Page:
This time last year, the Almeida was in the middle of a purple patch, one that would produce a successive run of West End transfers with Mary Stuart, Hamlet and Ink all quickly secured hugely successful extensions. Now, their new production of Summer and Smoke by Tennessee Williams once again reminds larger theatres of the power of this small Islington venue; it’s ability not just to attract emerging talent among a pool of actors, writers and directors, but also to reimagine classic plays as fresh and invigorating stories for modern audiences.
Unlike last year’s Young Vic production of Cat on a Hot Tin Roof, directed by Benedict Andrews, which proved to be a “cold seduction” where nudity became a rather insubstantial substitute for chemistry, the Almeida’s interpretation of Summer and Smoke creates an astonishing balance of emotional fragility and electrifying sensual charge. Williams’s work is largely associated with these ideas of repressed or frustrated sexuality that struggles to break free during the course of the play, but he also writes sensitively about the tender pain of impossible love and the often stark self-realisations that follow.
Summer and Smoke is the rather wistful story of young lovers separated by their physical and spiritual concept of relationships. Neighbours since childhood, the anxious Alma becomes drawn to newly qualified doctor John, and in doing so goes against the rules of life, conduct and decency that she aims to live by. Demanding a connection of souls, the young medic’s concentration on the body repels and attracts her in equal measure, never able to fully commit herself. But, as his louche lifestyle takes him into the arms of another woman, the pair find their views begin to change and a decisive moment offers one last chance to breach the divide.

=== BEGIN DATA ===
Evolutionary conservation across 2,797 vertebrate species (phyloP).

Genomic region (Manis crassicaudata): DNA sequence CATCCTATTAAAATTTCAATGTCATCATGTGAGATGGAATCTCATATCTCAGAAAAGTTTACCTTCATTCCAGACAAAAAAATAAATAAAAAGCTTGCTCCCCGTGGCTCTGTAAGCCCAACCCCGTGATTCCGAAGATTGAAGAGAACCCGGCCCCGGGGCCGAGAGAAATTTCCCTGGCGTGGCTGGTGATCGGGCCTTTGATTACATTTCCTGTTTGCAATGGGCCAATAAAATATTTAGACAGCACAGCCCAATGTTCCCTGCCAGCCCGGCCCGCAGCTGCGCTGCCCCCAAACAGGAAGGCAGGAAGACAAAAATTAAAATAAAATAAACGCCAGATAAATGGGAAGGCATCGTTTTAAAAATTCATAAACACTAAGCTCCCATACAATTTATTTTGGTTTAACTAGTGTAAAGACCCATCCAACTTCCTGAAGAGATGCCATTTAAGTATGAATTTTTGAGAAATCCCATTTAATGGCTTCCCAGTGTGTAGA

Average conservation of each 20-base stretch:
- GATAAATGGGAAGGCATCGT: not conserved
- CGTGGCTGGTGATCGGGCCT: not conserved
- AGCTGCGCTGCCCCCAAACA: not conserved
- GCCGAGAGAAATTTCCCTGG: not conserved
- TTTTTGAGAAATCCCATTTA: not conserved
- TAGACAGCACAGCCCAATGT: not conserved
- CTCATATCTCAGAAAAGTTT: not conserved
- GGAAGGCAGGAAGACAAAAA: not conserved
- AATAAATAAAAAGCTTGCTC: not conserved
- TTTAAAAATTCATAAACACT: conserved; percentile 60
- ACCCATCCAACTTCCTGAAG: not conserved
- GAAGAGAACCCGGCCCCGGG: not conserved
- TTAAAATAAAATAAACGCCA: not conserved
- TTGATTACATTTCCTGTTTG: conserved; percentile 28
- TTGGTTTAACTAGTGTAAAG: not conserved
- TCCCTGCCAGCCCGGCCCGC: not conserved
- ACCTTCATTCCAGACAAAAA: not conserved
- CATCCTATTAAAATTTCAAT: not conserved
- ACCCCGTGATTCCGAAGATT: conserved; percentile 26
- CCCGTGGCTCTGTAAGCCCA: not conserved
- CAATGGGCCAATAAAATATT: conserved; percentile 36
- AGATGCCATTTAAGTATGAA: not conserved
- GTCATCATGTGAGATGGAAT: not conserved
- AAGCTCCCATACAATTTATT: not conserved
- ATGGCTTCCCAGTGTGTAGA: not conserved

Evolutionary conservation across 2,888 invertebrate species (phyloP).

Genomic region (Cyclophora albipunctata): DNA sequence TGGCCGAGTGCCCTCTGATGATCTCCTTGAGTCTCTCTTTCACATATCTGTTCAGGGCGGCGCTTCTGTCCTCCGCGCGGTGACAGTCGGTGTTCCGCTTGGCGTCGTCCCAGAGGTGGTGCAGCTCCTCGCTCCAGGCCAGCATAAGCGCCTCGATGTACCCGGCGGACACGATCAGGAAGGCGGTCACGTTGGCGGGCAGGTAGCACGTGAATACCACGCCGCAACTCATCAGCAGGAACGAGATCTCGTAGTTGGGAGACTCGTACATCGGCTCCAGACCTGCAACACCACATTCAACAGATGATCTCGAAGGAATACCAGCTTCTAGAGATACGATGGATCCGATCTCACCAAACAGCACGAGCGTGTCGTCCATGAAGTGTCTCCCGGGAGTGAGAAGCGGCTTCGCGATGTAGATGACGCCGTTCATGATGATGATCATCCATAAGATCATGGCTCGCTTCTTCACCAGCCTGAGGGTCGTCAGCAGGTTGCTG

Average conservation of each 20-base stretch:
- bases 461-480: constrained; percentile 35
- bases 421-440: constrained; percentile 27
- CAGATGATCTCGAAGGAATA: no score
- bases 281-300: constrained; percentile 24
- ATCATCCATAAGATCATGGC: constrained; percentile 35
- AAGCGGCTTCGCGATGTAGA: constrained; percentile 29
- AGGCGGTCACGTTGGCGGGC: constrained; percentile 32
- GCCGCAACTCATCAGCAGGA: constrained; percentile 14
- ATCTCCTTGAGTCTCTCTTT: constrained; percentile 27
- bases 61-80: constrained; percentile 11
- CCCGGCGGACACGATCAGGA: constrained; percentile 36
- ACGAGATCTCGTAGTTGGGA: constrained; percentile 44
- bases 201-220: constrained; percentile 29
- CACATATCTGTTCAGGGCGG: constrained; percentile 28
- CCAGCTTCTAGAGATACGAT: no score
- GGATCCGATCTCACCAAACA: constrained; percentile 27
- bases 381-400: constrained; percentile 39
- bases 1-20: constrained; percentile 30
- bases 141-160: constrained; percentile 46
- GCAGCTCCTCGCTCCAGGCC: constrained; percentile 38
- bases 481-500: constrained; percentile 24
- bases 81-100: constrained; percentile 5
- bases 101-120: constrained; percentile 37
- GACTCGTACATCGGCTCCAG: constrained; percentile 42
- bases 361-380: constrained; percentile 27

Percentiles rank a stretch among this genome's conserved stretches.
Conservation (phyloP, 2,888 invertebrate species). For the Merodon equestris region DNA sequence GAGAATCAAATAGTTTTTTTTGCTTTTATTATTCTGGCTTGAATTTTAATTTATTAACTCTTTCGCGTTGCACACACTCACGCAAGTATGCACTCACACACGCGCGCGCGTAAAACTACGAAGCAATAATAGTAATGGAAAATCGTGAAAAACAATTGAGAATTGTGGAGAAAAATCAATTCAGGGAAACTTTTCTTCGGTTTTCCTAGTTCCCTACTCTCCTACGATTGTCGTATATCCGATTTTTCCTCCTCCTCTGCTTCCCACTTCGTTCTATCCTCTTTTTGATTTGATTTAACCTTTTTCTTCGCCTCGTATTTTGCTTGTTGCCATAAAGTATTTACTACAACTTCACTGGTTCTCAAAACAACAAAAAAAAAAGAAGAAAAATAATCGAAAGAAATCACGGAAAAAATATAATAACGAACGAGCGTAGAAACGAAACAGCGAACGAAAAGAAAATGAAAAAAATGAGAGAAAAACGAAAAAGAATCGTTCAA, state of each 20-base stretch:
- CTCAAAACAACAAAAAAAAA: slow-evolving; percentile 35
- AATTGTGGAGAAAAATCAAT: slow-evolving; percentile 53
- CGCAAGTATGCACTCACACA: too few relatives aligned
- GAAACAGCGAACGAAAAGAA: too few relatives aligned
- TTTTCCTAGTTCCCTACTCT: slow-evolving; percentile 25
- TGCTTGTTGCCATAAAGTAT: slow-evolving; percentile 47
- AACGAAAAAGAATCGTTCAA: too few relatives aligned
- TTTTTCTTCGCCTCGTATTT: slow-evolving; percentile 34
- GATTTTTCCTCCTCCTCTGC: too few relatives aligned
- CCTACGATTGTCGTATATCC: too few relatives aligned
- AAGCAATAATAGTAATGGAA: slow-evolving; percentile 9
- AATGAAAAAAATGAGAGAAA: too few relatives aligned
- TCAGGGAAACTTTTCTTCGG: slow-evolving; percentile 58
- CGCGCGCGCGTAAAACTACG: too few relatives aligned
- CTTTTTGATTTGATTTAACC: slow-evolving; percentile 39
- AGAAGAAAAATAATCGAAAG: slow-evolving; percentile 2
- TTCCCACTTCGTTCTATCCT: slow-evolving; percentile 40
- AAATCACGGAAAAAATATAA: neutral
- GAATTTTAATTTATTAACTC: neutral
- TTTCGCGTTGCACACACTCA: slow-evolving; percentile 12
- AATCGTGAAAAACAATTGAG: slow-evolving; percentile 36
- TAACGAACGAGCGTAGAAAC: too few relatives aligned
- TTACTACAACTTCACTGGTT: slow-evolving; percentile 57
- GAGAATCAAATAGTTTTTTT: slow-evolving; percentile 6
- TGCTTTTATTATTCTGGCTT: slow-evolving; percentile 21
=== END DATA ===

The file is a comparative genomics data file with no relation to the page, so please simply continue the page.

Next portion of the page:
One of the key things you notice in this mesmerising production, skilfully directed by Rebecca Frecknall, is how like D.H. Lawrence it is, and how Williams uses Lawrencian themes to quietly devastating effect on both his characters and his audience. One of the key characteristics of Lawrence’s major novels is the tacit push and pull between two potential lovers, as their ability to form a loving relationship rests not in the external activities and plot devices that surround them, but in the silent and inexplicable moments of ease and discord that spring up wordlessly between them.
In Sons and Lovers, Miriam finds herself at odds with protagonist Paul where a feeling of distance and disagreement seems to exist when they are alone even though they appear destined, or at least they expect, to be together. And it is this inability to reconcile the peace between their souls that sets them on an entirely different course than the one they imagined. This is exactly the tone that Frecknall creates in Summer and Smoke, of two lonely souls craving each other but unable to find a rhythm despite the fervent desire of their bodies and minds.
And loneliness tears through Frecknall’s charged interpretation, manifesting itself in many different ways, as two quite opposite personalities seek solace outside the self. Like Lawrence, Williams is writing about young people at a precipice, where the next choice will define the rest of their life and making the wrong one (or having it made for them) will forever extinguish some kind of flame within them. Desperation reeks through the Almeida’s show, as the moving story of Alma and John becomes a fight for life in which they must find a perfect union or are lost forever not only to each other, but also to themselves.
Cannily staged by Tom Scutt with a circle of pianos played by a small supporting cast in multiple roles, Mark Dickman uses music to infuse the production, perfectly underscoring whole scenes and individual moments with an emotionally-driven score and, even more crucially, wells of silence that engulf the principals’ and audience hearts. Lee Curran’s lighting supports the creation of mood and location which, in a minimal setting, brings out the sunlit heat of the Mississippi town by day and the sultry shadows of night, perfectly reflecting the physical and emotional state of the leads. Scutt and Curran underscore, Williams’s fragmented story as Alma and John’s experience drifts like smoke into view before floating away, fragile and light.
But Frecknall weaves this into a hugely impactful experience, building the tension between the characters in Act One, loading their interactions with greater passion and investment, before allowing Act Two to dissolve around them, emphasising the growing distance and impossibility of their relationship. Deftly directed, Frecknall allows Williams’s story to fill your heart only to break it.